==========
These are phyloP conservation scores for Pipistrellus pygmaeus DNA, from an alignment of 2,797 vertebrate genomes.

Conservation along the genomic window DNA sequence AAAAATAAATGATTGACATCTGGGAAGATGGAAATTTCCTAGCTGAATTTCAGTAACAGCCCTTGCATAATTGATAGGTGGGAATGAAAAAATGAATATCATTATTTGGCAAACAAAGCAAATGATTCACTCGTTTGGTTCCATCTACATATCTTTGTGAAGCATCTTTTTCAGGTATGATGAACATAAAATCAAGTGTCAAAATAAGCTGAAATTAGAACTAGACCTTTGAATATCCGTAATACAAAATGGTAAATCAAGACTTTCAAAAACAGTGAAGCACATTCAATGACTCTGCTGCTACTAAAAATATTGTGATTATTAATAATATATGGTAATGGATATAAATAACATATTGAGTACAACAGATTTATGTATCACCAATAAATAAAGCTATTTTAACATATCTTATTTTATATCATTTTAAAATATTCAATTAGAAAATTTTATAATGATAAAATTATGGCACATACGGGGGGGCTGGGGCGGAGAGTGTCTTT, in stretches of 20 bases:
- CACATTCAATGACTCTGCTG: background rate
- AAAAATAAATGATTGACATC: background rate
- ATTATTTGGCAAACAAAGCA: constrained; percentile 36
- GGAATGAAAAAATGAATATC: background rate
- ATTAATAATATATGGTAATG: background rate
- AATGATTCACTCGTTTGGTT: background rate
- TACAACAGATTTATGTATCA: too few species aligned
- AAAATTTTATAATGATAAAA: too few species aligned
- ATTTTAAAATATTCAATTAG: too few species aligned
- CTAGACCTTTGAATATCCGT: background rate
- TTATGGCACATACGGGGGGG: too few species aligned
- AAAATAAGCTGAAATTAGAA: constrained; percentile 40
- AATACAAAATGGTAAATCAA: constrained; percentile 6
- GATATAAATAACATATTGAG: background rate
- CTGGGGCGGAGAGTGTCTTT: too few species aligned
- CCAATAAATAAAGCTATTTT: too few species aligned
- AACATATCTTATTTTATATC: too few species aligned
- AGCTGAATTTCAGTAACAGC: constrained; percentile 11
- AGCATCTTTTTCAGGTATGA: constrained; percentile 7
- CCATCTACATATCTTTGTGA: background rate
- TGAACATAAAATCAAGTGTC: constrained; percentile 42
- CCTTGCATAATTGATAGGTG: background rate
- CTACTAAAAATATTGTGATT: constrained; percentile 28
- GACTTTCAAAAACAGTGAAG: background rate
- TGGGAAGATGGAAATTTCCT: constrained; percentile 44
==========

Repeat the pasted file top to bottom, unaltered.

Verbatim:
These are phyloP conservation scores for Pipistrellus pygmaeus DNA, from an alignment of 2,797 vertebrate genomes.

Conservation along the genomic window DNA sequence AAAAATAAATGATTGACATCTGGGAAGATGGAAATTTCCTAGCTGAATTTCAGTAACAGCCCTTGCATAATTGATAGGTGGGAATGAAAAAATGAATATCATTATTTGGCAAACAAAGCAAATGATTCACTCGTTTGGTTCCATCTACATATCTTTGTGAAGCATCTTTTTCAGGTATGATGAACATAAAATCAAGTGTCAAAATAAGCTGAAATTAGAACTAGACCTTTGAATATCCGTAATACAAAATGGTAAATCAAGACTTTCAAAAACAGTGAAGCACATTCAATGACTCTGCTGCTACTAAAAATATTGTGATTATTAATAATATATGGTAATGGATATAAATAACATATTGAGTACAACAGATTTATGTATCACCAATAAATAAAGCTATTTTAACATATCTTATTTTATATCATTTTAAAATATTCAATTAGAAAATTTTATAATGATAAAATTATGGCACATACGGGGGGGCTGGGGCGGAGAGTGTCTTT, in stretches of 20 bases:
- CACATTCAATGACTCTGCTG: background rate
- AAAAATAAATGATTGACATC: background rate
- ATTATTTGGCAAACAAAGCA: constrained; percentile 36
- GGAATGAAAAAATGAATATC: background rate
- ATTAATAATATATGGTAATG: background rate
- AATGATTCACTCGTTTGGTT: background rate
- TACAACAGATTTATGTATCA: too few species aligned
- AAAATTTTATAATGATAAAA: too few species aligned
- ATTTTAAAATATTCAATTAG: too few species aligned
- CTAGACCTTTGAATATCCGT: background rate
- TTATGGCACATACGGGGGGG: too few species aligned
- AAAATAAGCTGAAATTAGAA: constrained; percentile 40
- AATACAAAATGGTAAATCAA: constrained; percentile 6
- GATATAAATAACATATTGAG: background rate
- CTGGGGCGGAGAGTGTCTTT: too few species aligned
- CCAATAAATAAAGCTATTTT: too few species aligned
- AACATATCTTATTTTATATC: too few species aligned
- AGCTGAATTTCAGTAACAGC: constrained; percentile 11
- AGCATCTTTTTCAGGTATGA: constrained; percentile 7
- CCATCTACATATCTTTGTGA: background rate
- TGAACATAAAATCAAGTGTC: constrained; percentile 42
- CCTTGCATAATTGATAGGTG: background rate
- CTACTAAAAATATTGTGATT: constrained; percentile 28
- GACTTTCAAAAACAGTGAAG: background rate
- TGGGAAGATGGAAATTTCCT: constrained; percentile 44